8. Open source hardware: from fibers to fabric#
What We Made#
Group documentation may be found on a seperate webpage describing the Multi Processing Machine.
Some Words on the Project#
My own personal interest was to make a machine for cutting/spinning yarns out of unrecycable food packages (for instance metal-coated plastic bags for comfort snacks) but as a group we decided differently. We were going to make a multipurpose incubator for growing bioleathers and for drying fishleathers and bioplastics, among other things. I was happy with our choice because I am very much interested in low-energy, sustainable cooking devices or fermenting machines for the kitchen. In recent years I have made some incubators myself (not working properly, by the way, so now I use an insulated coolbox to make my weekly stock of yoghurt). I was curious about a machine that would regulate temperature and humidity. When Wendy, the same day of the first brainstorm and during her smokebreak, by coincidence saw an icebox in the back of a delivery van and kindly had it donated to her by the driver, it was settled: appearantly God - Fate - Gaia - the Universe wanted us to make this multifunctional incubator. And so we did. I am very proud of the result. Wendy and Jessica truly worked their a*s off to find software and techological solutions, all the while making new parts to go in the circuit of the machine; Irene and Stephanie did all the technical drawings, documentations and logo designs; Scarlett broke her head over ‘wicked problems’ of the machine (how to keep the sliding doors safely secured); and I made the exterior design of the machine. Our group was a ‘well oiled machine’ and I think we made something we are all happy with to use in our future practice (or even at home for making tempeh, yoghurt, kimchi and cheese).
Traditional ‘Dutch Design’: Hooikisten#
A ‘hooikist’ or hay box is a wooden box originally filled with hay, in which there is room for one or more pans. The box is used to cook food without requiring continuous heating. Food (potatoes or vegetables) is put in a pan with water on the stove and brought to the boil. Then the pan with contents is placed in the well-closed hay box. Due to the insulating effect of the hay, the temperature in the pan remains high, and the food is cooked. Because there is some heat loss, the cooking time is longer than with permanent heating. Dishes with a long cooking time at low temperatures such as stew pots, rice and pasta are ideal for preparing with a hay box. The Dutch have a long tradition of using hay boxes, that were also used to ferment traditional Dutch foods as ‘zuurkool’ (sour cabbage). I love hay boxes because they are a cheap and energy-saving kitchen device for making meals (mainly soups and curries). TOO COOL FUN FACT: in old Amsterdam trams there were even small hay boxes installed, hidden under the seats to keep foods warm on the way home.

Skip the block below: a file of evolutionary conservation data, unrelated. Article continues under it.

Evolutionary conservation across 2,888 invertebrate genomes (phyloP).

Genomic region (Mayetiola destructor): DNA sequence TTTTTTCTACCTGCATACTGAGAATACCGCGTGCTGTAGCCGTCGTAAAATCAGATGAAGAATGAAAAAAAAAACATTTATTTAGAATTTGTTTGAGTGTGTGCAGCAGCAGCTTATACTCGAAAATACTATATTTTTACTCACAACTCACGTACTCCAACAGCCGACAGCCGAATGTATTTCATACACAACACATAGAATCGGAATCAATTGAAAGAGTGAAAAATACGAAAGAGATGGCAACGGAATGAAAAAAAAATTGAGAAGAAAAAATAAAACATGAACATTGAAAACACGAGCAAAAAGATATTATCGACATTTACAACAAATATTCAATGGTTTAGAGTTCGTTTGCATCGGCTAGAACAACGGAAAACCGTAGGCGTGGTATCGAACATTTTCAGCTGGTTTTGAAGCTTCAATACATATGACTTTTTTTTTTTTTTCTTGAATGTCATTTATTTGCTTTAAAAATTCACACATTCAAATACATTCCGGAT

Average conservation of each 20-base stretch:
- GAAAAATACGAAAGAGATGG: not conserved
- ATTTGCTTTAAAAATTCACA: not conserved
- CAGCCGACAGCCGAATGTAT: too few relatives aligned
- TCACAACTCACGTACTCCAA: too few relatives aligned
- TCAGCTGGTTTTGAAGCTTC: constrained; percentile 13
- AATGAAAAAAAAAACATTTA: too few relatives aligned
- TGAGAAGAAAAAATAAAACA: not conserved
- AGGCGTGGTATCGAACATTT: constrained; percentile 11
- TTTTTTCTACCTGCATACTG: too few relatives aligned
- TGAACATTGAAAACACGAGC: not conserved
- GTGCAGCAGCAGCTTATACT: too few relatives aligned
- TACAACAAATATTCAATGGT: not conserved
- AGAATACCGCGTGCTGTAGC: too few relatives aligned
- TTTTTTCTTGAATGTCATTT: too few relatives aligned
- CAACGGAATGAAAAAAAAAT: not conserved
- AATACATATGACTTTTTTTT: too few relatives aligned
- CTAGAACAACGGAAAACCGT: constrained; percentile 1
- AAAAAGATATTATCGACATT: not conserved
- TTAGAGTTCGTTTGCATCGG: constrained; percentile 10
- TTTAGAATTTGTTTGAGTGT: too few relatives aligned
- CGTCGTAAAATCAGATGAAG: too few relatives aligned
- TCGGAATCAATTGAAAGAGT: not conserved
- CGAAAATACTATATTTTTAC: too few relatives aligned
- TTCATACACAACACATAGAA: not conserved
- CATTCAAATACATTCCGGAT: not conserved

In recent years I made some hay boxes myself. More examples can be found at KATBAK.NL. They did not work well because the wood does not retain heat and they are too small to put in extra blankets.
References and Inspiration#
Nowadays we see many hay boxes in the public sphere thanks to Deliveroo. Because hayboxes are efficient in energy usage, the Vajra Foundation has introduced solar cookers and hay boxes in Nepalese refugee camps on a large scale to limit the use of illegally logged timber. In Guatamala cheap easy-to-assemble hay boxes (Cocedora Onil) are spread to poor communities. Onil Helps also has DIY stove kits. Originating in South Africa, wonder boxes and the similar commercially available wonderbag, are essentially a bean bag for your pan. Instructions for those interested. And more info on Wonder Bags (not diy).
Some Words on the Process#
In my rather ample experience (and quite modest opinion) there are three very important conditions for working well as a group, especially interdiciplinairy groups. These conditions are trust, commitment and generousity. I have been a participant in several interdisciplinairy teams and always when those conditions were met, the results were awesome. But if one or all of the conditions were lacking… Well, the teamwork became a tour the force and (sadly) competition soon settled in with individual members, frustrating or even depleting the total group effort. Fabricademy Team Amsterdam did extremely well, I think. We trusted each other to devide and give each other seperate tasks, we were very committed and we were generous, supporting and complimenting each other and also helping each other when there were difficulties. I guess our group was also gently patient. For example, sometimes it took some extra explanation from the part of the ‘technicians’ to make me, the ‘designer’, understand what the hell they were doing and what I had in front of me. (I guess I got the essence but not the complete picture, but this was sufficient for me to go about the exterior designing.) I must add that when the three conditions of trust, commitment and generousity are met, it is essential to put a few ‘f’s and one ‘p’ in the mix. Fun, Food and Failure-relief (nobody fails as a person, we only fail as a group; failure is not a defeat but an opportunity to discover and learn). Play.